I used to have the exact same problem, then out of the blue--or most likely, a config change that I don't remember--they were gone.

I have 5 iPhones (X, XR, 11) regularly in my network of 6 Linksys E8450 running master from dec/2021 (7e89421a7c). I turned 802.11r on January 7, and have been running smoothly ever since.
I use WPA3/SAE, and have 802.11{w,r,k,v} on. DAWN fills up neighbor reports (don't know if that helps with FT). Perhaps ft_psk_generate_local 0 may make a difference. Here's my full config:

config wifi-iface 'Xxx_radio1'
        option device 'radio1'
        option network 'lan'
        option mode 'ap'
        option ssid 'Xxx'
        option encryption 'sae'
        option key '***'
        option ieee80211w '2'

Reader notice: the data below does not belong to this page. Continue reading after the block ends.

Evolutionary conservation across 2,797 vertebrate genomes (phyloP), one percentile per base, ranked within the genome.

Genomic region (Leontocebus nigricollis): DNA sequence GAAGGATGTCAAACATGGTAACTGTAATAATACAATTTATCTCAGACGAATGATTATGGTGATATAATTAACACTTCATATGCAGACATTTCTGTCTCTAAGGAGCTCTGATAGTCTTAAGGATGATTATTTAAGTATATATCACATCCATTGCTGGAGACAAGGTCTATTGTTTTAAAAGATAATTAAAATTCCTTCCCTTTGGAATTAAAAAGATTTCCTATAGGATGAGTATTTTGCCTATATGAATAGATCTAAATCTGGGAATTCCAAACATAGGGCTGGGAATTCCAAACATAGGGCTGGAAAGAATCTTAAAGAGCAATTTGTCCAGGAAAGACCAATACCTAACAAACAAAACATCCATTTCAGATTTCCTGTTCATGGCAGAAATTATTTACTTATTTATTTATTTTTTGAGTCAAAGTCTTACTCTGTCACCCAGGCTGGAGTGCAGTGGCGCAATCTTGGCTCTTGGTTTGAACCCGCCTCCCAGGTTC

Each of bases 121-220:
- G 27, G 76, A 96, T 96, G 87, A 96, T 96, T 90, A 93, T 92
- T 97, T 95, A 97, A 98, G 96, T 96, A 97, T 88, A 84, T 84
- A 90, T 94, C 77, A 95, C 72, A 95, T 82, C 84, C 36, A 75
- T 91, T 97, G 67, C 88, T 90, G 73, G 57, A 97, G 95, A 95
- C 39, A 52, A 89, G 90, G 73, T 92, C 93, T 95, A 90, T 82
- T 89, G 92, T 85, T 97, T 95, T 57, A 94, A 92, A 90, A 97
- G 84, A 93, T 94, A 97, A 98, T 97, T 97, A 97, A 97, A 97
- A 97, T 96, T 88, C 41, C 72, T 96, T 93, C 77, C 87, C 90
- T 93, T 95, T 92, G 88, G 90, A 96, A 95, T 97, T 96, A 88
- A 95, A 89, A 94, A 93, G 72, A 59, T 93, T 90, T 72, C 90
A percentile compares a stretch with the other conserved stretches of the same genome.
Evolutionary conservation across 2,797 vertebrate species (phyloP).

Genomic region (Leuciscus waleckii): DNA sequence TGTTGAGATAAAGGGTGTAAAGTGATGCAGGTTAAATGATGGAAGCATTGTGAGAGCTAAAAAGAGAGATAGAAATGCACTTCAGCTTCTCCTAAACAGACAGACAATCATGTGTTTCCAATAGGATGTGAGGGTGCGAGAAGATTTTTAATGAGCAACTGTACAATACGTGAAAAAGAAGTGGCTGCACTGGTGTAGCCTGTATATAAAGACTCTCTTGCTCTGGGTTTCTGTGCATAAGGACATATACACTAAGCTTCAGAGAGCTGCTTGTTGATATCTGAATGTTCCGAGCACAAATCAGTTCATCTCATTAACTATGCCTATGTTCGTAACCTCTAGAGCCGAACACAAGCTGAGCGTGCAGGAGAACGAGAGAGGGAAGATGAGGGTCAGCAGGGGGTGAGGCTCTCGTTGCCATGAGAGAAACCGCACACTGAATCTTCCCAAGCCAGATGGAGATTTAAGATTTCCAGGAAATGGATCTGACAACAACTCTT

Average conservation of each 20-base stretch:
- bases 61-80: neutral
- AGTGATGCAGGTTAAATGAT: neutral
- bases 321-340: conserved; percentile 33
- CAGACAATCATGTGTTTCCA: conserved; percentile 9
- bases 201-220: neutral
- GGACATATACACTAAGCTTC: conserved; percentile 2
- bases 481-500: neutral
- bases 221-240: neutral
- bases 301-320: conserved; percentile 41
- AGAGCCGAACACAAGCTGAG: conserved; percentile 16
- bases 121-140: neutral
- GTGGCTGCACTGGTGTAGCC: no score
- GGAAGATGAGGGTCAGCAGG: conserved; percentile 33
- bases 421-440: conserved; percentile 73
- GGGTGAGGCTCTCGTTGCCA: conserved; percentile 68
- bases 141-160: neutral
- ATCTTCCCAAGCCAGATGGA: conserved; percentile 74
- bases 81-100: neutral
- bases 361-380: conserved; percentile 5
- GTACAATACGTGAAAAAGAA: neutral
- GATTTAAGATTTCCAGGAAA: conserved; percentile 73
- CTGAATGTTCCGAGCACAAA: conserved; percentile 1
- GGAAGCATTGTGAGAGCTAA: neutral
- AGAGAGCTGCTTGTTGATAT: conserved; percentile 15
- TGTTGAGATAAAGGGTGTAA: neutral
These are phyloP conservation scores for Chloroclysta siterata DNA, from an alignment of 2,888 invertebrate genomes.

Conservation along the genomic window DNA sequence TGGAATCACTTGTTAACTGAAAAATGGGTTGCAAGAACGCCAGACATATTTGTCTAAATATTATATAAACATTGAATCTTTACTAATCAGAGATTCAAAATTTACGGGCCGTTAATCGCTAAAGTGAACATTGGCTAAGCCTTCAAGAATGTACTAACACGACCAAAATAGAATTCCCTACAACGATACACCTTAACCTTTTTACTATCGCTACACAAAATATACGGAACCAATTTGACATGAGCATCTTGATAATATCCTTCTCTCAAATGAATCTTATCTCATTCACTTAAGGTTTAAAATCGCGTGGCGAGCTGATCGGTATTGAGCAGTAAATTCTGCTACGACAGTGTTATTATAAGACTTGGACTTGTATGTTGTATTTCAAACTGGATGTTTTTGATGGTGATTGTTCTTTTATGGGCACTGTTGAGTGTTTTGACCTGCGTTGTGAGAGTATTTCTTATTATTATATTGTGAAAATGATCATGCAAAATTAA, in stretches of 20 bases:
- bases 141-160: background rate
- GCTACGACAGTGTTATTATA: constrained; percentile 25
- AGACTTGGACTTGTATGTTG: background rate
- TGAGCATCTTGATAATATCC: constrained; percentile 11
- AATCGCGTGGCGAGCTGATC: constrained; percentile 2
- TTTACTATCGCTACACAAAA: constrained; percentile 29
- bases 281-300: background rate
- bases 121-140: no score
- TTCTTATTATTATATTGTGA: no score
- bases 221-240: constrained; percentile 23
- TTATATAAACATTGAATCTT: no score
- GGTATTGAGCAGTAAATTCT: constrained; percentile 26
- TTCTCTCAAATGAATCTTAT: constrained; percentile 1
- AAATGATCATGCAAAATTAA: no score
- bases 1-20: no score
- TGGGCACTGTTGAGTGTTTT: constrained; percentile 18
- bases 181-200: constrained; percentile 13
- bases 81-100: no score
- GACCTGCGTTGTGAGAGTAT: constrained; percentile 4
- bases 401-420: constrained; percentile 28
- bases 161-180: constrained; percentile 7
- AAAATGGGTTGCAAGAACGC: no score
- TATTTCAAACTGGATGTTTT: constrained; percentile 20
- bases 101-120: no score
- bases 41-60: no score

option ieee80211r '1'
        option ft_psk_generate_local '0'
        option ft_over_ds '0'
        option ieee80211k '1'
        option bss_transition '1'
        option ieee80211v '1'
        option disassoc_low_ack '0'

I don't have r0kh or r1kh set because I'm running my patch to compute them from psk. You may want to set them manually.

I also run a legacy SSID with WPA2-PSK, but I don't think I have Apple devices connected to it regularly. It has ft_psk_generate_local '1', and ieee80211w '1', but I can't say if it works or not.

Thanks for the tips!

Its interesting and frustrating how few of my devices support fast roaming...

My pixel3a will fast roam with PSK2 but not SAE. When I am using SAE the pixel3a locks onto an AP and will not let go until the signal is gone.

Windows 10 does not support 80211r on PSK networks.

My family has various iphones, and I tested one and I think 80211r was working, I need to test it further.